The Santa Clara Valley Water District is dedicated to reducing flood risk and keeping communities safe. Ensuring the reliability of levees is a cornerstone of the district’s flood protection work.
This fall, the Uvas Creek Levee Rehabilitation Project will help offset some of the severe damage to its levee along Uvas Creek caused by burrowing animals such as ground squirrels. These critters have created a series of tunnels and holes along 1-mile within the levee. The project will rebuild the levee to its as-built condition and implement measures to prevent further holes from occurring. It will remove and replace both banks from Miller Avenue to the Gilroy Sports Park. The maintenance repair is required to maintain the 100-year flood conveyance of Uvas Creek.
The district will implement the project in two phases. Phase 1 will address the land side of the levee. Phase 2 will address the creek side of the levee.
The Santa Clara Valley Water District will begin repairing the levee at Uvas Creek on Monday, Sept. 10. Weekday work hours will be from 7 a.m. to 4 p.m. Any work before 8 a.m. will be limited to preparation activities with minimal noise impact. Saturday work will be on a case-by-case basis, with likely hours being 9 a.m. to 5 p.m.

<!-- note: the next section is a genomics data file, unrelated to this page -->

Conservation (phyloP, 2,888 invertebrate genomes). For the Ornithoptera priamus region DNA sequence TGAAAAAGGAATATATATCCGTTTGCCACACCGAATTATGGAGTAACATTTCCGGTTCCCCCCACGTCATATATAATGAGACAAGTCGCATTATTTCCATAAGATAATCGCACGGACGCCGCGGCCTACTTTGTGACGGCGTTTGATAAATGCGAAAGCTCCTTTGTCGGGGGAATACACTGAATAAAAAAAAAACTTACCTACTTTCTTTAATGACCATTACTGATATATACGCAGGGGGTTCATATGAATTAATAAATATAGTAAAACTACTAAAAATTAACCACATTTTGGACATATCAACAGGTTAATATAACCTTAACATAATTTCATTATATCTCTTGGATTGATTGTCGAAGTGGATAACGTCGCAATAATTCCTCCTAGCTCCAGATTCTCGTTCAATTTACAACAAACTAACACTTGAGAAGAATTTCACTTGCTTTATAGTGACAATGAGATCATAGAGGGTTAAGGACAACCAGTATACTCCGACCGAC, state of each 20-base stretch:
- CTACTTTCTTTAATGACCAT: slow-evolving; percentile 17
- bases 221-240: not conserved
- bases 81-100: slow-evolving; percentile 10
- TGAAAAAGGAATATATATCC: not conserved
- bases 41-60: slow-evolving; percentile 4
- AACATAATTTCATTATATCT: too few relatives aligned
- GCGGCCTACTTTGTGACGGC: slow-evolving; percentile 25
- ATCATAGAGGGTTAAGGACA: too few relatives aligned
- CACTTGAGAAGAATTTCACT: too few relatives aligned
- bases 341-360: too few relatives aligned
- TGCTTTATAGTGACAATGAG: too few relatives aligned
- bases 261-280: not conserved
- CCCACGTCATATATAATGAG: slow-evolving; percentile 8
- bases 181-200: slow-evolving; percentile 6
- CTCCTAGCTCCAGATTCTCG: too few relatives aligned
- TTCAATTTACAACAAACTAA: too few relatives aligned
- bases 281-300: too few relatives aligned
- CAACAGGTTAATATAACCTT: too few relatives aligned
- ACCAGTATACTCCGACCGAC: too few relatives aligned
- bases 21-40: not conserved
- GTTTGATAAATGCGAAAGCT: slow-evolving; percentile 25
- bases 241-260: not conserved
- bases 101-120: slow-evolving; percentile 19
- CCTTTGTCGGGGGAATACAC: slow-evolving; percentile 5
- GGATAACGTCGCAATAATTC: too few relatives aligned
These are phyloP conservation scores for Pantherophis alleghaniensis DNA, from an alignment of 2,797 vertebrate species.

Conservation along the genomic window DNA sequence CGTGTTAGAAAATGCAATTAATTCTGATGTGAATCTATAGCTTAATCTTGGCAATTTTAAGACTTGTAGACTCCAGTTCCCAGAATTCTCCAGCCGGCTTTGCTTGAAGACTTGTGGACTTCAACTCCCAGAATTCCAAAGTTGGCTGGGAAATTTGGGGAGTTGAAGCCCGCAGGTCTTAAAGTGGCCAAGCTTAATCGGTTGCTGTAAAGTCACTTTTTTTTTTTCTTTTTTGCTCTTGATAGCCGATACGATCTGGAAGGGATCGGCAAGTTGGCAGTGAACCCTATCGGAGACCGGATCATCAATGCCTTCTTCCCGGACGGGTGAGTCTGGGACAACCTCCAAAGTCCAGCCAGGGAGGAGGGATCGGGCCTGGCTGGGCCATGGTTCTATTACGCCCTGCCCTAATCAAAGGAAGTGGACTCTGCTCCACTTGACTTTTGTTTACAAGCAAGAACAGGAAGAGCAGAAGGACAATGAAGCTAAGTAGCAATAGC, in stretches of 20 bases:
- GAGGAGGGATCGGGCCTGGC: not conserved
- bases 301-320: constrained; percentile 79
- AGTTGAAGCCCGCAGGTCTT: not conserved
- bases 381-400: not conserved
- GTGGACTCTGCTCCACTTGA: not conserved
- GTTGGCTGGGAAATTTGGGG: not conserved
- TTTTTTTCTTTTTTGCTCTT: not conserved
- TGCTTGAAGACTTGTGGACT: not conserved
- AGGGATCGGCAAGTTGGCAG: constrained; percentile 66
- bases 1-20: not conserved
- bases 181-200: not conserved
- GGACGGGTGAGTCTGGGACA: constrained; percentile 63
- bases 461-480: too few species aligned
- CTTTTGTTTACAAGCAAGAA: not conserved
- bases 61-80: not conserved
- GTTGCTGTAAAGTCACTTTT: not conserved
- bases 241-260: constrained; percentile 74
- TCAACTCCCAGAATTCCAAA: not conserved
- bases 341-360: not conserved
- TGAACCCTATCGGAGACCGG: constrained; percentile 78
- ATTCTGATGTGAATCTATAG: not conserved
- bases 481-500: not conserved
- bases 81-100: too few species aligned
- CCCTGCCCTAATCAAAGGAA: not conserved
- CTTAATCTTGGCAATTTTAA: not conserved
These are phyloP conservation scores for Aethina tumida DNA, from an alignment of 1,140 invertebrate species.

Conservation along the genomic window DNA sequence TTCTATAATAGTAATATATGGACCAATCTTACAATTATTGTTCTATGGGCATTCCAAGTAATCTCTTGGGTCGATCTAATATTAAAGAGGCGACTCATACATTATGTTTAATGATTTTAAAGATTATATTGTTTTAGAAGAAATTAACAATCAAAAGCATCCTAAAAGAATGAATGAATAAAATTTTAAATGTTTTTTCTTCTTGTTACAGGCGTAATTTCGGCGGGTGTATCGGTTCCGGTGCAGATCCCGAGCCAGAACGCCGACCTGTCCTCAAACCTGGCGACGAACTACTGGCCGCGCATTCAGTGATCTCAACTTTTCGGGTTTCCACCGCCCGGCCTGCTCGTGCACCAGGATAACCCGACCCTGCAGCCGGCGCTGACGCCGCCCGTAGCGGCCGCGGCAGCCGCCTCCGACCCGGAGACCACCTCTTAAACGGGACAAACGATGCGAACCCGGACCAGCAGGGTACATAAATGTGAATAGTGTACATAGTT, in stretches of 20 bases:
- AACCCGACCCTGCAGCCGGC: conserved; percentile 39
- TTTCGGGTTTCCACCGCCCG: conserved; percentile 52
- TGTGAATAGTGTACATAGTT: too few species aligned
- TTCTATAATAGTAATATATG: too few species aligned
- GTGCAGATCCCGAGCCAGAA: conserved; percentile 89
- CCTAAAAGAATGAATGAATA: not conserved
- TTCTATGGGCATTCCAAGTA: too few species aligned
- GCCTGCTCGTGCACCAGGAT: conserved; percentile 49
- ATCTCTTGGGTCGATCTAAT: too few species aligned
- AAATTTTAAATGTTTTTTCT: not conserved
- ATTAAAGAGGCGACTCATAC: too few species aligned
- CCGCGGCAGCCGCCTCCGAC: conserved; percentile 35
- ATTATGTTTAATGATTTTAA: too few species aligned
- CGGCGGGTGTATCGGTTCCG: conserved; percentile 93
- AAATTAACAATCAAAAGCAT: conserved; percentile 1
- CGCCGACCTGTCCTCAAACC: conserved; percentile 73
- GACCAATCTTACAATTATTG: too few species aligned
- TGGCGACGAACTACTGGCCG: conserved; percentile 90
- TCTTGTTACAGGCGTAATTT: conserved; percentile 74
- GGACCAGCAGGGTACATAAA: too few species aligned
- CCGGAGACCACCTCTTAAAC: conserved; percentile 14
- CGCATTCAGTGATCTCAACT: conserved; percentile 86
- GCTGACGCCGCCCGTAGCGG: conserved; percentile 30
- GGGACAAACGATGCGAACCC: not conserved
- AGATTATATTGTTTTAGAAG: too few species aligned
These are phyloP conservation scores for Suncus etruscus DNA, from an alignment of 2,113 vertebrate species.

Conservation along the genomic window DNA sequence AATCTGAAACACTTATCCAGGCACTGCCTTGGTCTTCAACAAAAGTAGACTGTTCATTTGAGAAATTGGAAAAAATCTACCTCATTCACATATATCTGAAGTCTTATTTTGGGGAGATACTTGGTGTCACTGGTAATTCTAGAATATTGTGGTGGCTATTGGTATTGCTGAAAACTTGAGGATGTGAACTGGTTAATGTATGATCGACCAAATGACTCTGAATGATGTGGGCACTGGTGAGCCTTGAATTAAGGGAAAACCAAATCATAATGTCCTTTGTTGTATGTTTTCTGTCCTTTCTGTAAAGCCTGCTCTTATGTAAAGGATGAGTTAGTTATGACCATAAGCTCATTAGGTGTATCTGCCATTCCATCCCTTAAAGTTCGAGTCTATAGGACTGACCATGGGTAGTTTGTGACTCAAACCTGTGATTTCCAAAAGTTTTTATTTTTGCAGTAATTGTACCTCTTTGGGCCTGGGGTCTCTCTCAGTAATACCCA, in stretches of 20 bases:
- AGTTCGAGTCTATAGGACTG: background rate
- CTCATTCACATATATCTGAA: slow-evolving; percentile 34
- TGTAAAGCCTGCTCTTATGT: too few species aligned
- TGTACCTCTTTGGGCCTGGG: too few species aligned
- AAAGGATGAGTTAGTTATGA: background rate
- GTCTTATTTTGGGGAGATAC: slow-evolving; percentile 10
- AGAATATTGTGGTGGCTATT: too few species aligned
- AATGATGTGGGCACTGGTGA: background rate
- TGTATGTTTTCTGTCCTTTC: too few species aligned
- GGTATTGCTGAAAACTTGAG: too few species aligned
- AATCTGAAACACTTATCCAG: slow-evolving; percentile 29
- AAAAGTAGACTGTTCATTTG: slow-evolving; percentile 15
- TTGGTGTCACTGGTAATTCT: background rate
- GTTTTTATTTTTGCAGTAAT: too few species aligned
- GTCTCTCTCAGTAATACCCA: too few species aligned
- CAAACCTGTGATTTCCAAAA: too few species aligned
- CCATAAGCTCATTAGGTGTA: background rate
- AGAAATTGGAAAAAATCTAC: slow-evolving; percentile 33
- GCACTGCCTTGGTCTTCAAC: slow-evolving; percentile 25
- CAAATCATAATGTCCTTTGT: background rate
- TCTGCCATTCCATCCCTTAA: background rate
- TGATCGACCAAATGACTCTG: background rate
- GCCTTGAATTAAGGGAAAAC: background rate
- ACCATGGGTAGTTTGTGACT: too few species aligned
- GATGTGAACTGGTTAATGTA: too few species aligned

The water district’s contractor will establish a construction staging area next to Christmas Hill Park at Uvas Parkway and West 10th Street. The district will utilize a screened fence around the staging area to shield the neighborhood from the equipment. Contractors will use a temporary trailer at the site and stockpile some soil from levee excavation.
Trail access on the levee will have some restrictions once construction begins. Students using this trail to get to and from Gilroy High School, Las Animas Elementary School and Solarsano Middle School should be cautious when near the construction zones and follow contractor’s warning and safety signs.
Levees generally parallel the course of creeks and rivers and are a preventative measure to prevent flooding of the adjoining land. The work by the district to repair this levee will ensure flood protection for the community. In its current condition, the levee is deteriorated and will not function as it was designed.
Since summer 2013, the United States Army Corps of Engineers has conducted routine annual inspections of the levee. The Corps' latest assessment classified and rated the levee’s condition as unacceptable. The Corps determined the levee has been compromised and requested the water district.